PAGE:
Lux (a.k.a. George Harvey) has only come to town recently, but finds inspiration in the city’s breadth of culture and street artists. The city’s leaders have tasked him with restoring the old clock tower, with the help of his old-money friend Norman. He takes note of the residents’ civic pride that drives people to get involved, and its flip side, the cruelty reserved for people who are seen as taking advantage of the city. While many locals believe that Norman is one of these advantage-takers and that his kindness is a front, George knows that Norman’s enthusiasm for the common people is genuine.

Captain Winter is a scientist who gained his powers in a lab accident while trying to solve global warming, and rose to prominence after freezing the getaway car of some mobsters who were robbing a bank. He longs to be a hero and do anything to help the city, which inspires him with its sense of community and different groups of people working together. His faith in people recently inspired him to forgive an enemy, seeing their potential for good. While his powers are so strong that he could easily condemn the city to endless winter, the Captain is optimistic that the city will continue to appreciate his help.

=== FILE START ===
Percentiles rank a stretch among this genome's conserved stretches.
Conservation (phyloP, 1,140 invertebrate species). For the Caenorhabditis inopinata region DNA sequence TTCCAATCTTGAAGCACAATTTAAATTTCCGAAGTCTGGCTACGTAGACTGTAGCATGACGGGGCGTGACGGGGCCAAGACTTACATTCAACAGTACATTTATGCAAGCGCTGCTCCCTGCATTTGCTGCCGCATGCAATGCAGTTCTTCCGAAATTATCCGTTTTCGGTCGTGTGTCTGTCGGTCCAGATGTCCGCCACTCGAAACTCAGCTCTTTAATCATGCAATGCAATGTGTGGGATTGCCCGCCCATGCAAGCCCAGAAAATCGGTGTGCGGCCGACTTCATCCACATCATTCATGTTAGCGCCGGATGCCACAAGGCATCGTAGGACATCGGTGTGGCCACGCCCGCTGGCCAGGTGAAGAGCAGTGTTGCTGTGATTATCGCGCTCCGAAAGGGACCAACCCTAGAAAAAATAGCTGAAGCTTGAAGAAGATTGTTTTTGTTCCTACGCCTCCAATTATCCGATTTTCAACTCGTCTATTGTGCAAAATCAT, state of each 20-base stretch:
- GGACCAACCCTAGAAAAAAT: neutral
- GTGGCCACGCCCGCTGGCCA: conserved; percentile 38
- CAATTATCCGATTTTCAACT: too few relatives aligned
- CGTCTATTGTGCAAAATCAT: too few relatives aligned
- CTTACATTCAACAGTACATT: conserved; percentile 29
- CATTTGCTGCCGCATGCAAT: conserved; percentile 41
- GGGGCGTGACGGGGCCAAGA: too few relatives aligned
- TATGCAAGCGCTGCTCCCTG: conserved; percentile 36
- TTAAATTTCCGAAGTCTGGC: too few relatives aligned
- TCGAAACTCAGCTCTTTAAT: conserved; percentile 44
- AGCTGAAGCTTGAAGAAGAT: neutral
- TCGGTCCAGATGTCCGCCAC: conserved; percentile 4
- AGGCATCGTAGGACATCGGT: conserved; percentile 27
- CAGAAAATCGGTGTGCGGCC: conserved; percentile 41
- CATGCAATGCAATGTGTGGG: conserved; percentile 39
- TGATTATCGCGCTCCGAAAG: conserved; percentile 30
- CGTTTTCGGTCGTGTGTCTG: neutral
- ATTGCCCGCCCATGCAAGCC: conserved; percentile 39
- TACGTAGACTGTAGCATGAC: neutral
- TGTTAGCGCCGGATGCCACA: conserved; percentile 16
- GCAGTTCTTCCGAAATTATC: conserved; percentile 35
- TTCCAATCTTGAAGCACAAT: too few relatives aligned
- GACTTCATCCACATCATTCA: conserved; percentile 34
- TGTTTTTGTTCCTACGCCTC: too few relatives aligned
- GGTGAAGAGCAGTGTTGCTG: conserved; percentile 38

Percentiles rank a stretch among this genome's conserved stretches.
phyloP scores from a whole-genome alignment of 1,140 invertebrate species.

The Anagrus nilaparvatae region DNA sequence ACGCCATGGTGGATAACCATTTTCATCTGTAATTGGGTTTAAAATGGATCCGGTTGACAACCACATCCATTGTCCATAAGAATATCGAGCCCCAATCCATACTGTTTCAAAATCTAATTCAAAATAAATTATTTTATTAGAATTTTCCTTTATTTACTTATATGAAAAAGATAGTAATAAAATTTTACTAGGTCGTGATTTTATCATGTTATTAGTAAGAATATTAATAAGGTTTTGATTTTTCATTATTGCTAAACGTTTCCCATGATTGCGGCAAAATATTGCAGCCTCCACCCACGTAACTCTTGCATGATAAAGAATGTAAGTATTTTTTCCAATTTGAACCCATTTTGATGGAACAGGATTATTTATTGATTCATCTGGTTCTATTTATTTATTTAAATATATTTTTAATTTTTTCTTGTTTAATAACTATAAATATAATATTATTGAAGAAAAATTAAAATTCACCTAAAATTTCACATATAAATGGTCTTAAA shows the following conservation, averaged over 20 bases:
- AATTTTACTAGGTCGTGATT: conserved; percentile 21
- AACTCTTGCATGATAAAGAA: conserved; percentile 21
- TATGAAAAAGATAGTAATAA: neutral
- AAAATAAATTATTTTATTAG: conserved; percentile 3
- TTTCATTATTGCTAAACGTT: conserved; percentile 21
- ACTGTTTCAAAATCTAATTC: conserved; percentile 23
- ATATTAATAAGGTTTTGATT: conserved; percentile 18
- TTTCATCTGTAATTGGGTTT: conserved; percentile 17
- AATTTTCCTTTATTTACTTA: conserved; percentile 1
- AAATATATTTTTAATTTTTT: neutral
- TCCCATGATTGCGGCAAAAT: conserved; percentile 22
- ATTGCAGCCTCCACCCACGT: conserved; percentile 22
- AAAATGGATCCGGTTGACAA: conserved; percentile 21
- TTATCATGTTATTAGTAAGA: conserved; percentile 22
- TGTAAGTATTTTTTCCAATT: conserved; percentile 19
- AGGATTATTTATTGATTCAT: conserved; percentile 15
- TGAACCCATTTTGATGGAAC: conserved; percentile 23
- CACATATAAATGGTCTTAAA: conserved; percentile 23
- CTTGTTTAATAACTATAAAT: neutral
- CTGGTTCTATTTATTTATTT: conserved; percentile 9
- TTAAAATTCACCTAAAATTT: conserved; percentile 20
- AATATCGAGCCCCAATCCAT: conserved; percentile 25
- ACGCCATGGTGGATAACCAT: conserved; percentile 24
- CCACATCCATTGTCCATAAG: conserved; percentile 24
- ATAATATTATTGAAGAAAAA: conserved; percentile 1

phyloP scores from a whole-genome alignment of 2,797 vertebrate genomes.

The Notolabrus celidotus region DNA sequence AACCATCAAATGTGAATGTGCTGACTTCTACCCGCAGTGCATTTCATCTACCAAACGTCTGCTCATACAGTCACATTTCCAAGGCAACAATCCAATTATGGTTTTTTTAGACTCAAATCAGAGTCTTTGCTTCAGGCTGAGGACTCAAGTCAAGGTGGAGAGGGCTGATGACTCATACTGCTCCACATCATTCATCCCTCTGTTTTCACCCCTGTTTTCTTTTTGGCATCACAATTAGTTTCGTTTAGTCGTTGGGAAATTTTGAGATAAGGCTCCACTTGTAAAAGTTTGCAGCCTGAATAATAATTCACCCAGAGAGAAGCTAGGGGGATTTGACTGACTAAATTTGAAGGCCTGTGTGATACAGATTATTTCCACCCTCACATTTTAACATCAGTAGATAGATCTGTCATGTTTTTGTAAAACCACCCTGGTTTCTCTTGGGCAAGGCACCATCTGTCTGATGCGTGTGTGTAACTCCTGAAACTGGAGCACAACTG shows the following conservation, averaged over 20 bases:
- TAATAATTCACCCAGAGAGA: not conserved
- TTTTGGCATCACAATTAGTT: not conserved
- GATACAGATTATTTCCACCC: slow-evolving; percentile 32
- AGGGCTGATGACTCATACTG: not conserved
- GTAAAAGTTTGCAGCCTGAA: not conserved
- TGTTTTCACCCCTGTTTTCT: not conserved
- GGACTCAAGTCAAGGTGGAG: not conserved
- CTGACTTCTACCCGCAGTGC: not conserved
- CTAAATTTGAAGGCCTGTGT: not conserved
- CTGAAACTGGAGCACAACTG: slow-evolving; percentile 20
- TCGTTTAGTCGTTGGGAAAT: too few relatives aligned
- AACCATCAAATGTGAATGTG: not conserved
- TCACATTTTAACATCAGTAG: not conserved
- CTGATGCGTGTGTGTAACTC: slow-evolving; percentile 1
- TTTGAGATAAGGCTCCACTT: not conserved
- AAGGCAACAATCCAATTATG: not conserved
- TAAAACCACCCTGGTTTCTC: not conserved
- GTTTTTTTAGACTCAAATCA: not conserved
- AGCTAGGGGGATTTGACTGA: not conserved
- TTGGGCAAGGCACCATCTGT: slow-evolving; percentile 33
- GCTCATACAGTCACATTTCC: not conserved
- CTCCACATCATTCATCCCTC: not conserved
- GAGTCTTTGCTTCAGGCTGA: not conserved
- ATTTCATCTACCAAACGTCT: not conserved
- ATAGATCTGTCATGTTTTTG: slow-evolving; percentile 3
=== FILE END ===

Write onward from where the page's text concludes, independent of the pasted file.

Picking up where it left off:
Echelon, generally recognized as the leader of the City Watch, is widely renowned for his seemingly infinite skills and expertise. What most people don’t know is that he draws his knowledge from all the people around him, and in fact moved to this large city in order to have more people to draw power from. While the people love him, and have built a statue in his honor, the city’s political leaders and law enforcement dislike vigilantes and feel threatened by his popularity. Thanks to his powers, Echelon knows that the chief of police is Solstice’s son, and she plans to use her machine to make her son look like a hero by creating more crime in the city. Echelon respects Solstice’s brilliance, and is tempted by her offer to trade information on other criminals in exchange for staying out of her way.